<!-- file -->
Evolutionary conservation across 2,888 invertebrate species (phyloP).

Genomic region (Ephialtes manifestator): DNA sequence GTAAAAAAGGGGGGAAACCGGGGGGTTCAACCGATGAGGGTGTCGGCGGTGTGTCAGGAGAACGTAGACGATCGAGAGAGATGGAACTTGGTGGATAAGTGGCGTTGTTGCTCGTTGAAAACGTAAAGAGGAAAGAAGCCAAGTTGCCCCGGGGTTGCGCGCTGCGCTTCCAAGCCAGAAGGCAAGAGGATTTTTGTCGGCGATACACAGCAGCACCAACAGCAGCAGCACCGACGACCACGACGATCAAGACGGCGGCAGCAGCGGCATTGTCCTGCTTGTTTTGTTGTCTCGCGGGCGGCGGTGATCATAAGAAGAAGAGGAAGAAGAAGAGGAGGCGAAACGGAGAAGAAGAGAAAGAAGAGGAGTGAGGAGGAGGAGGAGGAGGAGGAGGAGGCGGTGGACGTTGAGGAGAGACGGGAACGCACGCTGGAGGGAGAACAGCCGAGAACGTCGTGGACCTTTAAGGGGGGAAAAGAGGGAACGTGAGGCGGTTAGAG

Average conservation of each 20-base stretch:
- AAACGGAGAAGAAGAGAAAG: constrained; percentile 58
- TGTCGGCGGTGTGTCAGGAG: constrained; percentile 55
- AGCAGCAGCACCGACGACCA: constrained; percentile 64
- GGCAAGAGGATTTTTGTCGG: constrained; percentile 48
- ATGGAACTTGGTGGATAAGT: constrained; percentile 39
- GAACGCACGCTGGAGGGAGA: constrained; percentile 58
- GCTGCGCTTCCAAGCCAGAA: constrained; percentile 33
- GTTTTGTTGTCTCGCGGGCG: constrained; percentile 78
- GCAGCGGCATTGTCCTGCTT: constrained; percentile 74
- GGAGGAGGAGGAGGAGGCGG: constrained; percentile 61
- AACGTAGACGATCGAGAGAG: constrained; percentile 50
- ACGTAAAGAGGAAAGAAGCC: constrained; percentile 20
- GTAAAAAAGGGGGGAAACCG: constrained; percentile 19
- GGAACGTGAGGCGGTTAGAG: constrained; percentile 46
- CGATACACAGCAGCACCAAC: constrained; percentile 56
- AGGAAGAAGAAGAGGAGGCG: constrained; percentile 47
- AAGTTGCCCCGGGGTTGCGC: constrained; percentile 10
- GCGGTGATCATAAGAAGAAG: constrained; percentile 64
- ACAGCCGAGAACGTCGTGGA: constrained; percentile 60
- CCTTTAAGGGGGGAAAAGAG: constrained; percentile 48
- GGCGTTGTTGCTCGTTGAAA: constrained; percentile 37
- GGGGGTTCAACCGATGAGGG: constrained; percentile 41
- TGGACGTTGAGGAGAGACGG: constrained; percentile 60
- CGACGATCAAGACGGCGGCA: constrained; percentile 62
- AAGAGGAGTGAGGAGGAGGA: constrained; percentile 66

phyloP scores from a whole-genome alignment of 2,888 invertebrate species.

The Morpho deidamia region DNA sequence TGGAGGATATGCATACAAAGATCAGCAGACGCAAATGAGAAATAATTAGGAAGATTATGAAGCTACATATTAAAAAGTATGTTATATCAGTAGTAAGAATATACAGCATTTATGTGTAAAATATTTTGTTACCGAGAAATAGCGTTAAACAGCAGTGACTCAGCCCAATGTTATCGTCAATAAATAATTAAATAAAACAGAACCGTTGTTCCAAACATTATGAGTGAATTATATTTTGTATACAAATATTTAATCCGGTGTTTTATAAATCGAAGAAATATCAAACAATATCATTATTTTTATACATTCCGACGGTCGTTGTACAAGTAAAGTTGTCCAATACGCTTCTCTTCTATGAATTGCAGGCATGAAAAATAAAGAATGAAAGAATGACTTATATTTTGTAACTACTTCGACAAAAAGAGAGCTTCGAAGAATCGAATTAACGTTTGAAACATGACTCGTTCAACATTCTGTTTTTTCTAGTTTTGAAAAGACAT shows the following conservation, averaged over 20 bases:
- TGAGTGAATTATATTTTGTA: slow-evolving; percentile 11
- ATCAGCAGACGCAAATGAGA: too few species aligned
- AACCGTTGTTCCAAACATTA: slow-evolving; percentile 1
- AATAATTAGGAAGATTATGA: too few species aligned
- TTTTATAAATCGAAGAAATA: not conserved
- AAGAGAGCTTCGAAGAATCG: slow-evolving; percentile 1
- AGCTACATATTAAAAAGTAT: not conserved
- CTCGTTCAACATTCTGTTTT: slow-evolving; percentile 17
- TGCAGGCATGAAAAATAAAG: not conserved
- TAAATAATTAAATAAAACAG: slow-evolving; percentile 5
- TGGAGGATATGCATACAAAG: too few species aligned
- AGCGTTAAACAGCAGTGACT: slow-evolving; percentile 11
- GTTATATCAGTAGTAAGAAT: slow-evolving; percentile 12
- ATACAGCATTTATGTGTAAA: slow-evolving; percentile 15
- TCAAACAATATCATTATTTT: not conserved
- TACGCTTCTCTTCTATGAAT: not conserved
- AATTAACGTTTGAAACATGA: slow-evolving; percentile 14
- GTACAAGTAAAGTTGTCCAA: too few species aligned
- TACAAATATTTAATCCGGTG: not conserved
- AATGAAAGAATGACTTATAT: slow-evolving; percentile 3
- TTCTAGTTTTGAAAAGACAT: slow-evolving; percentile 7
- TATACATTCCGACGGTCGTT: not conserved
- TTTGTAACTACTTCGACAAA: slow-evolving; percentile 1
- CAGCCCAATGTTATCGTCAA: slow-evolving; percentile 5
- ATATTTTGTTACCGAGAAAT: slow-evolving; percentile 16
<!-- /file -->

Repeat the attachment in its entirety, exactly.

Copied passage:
Evolutionary conservation across 2,888 invertebrate species (phyloP).

Genomic region (Ephialtes manifestator): DNA sequence GTAAAAAAGGGGGGAAACCGGGGGGTTCAACCGATGAGGGTGTCGGCGGTGTGTCAGGAGAACGTAGACGATCGAGAGAGATGGAACTTGGTGGATAAGTGGCGTTGTTGCTCGTTGAAAACGTAAAGAGGAAAGAAGCCAAGTTGCCCCGGGGTTGCGCGCTGCGCTTCCAAGCCAGAAGGCAAGAGGATTTTTGTCGGCGATACACAGCAGCACCAACAGCAGCAGCACCGACGACCACGACGATCAAGACGGCGGCAGCAGCGGCATTGTCCTGCTTGTTTTGTTGTCTCGCGGGCGGCGGTGATCATAAGAAGAAGAGGAAGAAGAAGAGGAGGCGAAACGGAGAAGAAGAGAAAGAAGAGGAGTGAGGAGGAGGAGGAGGAGGAGGAGGAGGCGGTGGACGTTGAGGAGAGACGGGAACGCACGCTGGAGGGAGAACAGCCGAGAACGTCGTGGACCTTTAAGGGGGGAAAAGAGGGAACGTGAGGCGGTTAGAG

Average conservation of each 20-base stretch:
- AAACGGAGAAGAAGAGAAAG: constrained; percentile 58
- TGTCGGCGGTGTGTCAGGAG: constrained; percentile 55
- AGCAGCAGCACCGACGACCA: constrained; percentile 64
- GGCAAGAGGATTTTTGTCGG: constrained; percentile 48
- ATGGAACTTGGTGGATAAGT: constrained; percentile 39
- GAACGCACGCTGGAGGGAGA: constrained; percentile 58
- GCTGCGCTTCCAAGCCAGAA: constrained; percentile 33
- GTTTTGTTGTCTCGCGGGCG: constrained; percentile 78
- GCAGCGGCATTGTCCTGCTT: constrained; percentile 74
- GGAGGAGGAGGAGGAGGCGG: constrained; percentile 61
- AACGTAGACGATCGAGAGAG: constrained; percentile 50
- ACGTAAAGAGGAAAGAAGCC: constrained; percentile 20
- GTAAAAAAGGGGGGAAACCG: constrained; percentile 19
- GGAACGTGAGGCGGTTAGAG: constrained; percentile 46
- CGATACACAGCAGCACCAAC: constrained; percentile 56
- AGGAAGAAGAAGAGGAGGCG: constrained; percentile 47
- AAGTTGCCCCGGGGTTGCGC: constrained; percentile 10
- GCGGTGATCATAAGAAGAAG: constrained; percentile 64
- ACAGCCGAGAACGTCGTGGA: constrained; percentile 60
- CCTTTAAGGGGGGAAAAGAG: constrained; percentile 48
- GGCGTTGTTGCTCGTTGAAA: constrained; percentile 37
- GGGGGTTCAACCGATGAGGG: constrained; percentile 41
- TGGACGTTGAGGAGAGACGG: constrained; percentile 60
- CGACGATCAAGACGGCGGCA: constrained; percentile 62
- AAGAGGAGTGAGGAGGAGGA: constrained; percentile 66

phyloP scores from a whole-genome alignment of 2,888 invertebrate species.

The Morpho deidamia region DNA sequence TGGAGGATATGCATACAAAGATCAGCAGACGCAAATGAGAAATAATTAGGAAGATTATGAAGCTACATATTAAAAAGTATGTTATATCAGTAGTAAGAATATACAGCATTTATGTGTAAAATATTTTGTTACCGAGAAATAGCGTTAAACAGCAGTGACTCAGCCCAATGTTATCGTCAATAAATAATTAAATAAAACAGAACCGTTGTTCCAAACATTATGAGTGAATTATATTTTGTATACAAATATTTAATCCGGTGTTTTATAAATCGAAGAAATATCAAACAATATCATTATTTTTATACATTCCGACGGTCGTTGTACAAGTAAAGTTGTCCAATACGCTTCTCTTCTATGAATTGCAGGCATGAAAAATAAAGAATGAAAGAATGACTTATATTTTGTAACTACTTCGACAAAAAGAGAGCTTCGAAGAATCGAATTAACGTTTGAAACATGACTCGTTCAACATTCTGTTTTTTCTAGTTTTGAAAAGACAT shows the following conservation, averaged over 20 bases:
- TGAGTGAATTATATTTTGTA: slow-evolving; percentile 11
- ATCAGCAGACGCAAATGAGA: too few species aligned
- AACCGTTGTTCCAAACATTA: slow-evolving; percentile 1
- AATAATTAGGAAGATTATGA: too few species aligned
- TTTTATAAATCGAAGAAATA: not conserved
- AAGAGAGCTTCGAAGAATCG: slow-evolving; percentile 1
- AGCTACATATTAAAAAGTAT: not conserved
- CTCGTTCAACATTCTGTTTT: slow-evolving; percentile 17
- TGCAGGCATGAAAAATAAAG: not conserved
- TAAATAATTAAATAAAACAG: slow-evolving; percentile 5
- TGGAGGATATGCATACAAAG: too few species aligned
- AGCGTTAAACAGCAGTGACT: slow-evolving; percentile 11
- GTTATATCAGTAGTAAGAAT: slow-evolving; percentile 12
- ATACAGCATTTATGTGTAAA: slow-evolving; percentile 15
- TCAAACAATATCATTATTTT: not conserved
- TACGCTTCTCTTCTATGAAT: not conserved
- AATTAACGTTTGAAACATGA: slow-evolving; percentile 14
- GTACAAGTAAAGTTGTCCAA: too few species aligned
- TACAAATATTTAATCCGGTG: not conserved
- AATGAAAGAATGACTTATAT: slow-evolving; percentile 3
- TTCTAGTTTTGAAAAGACAT: slow-evolving; percentile 7
- TATACATTCCGACGGTCGTT: not conserved
- TTTGTAACTACTTCGACAAA: slow-evolving; percentile 1
- CAGCCCAATGTTATCGTCAA: slow-evolving; percentile 5
- ATATTTTGTTACCGAGAAAT: slow-evolving; percentile 16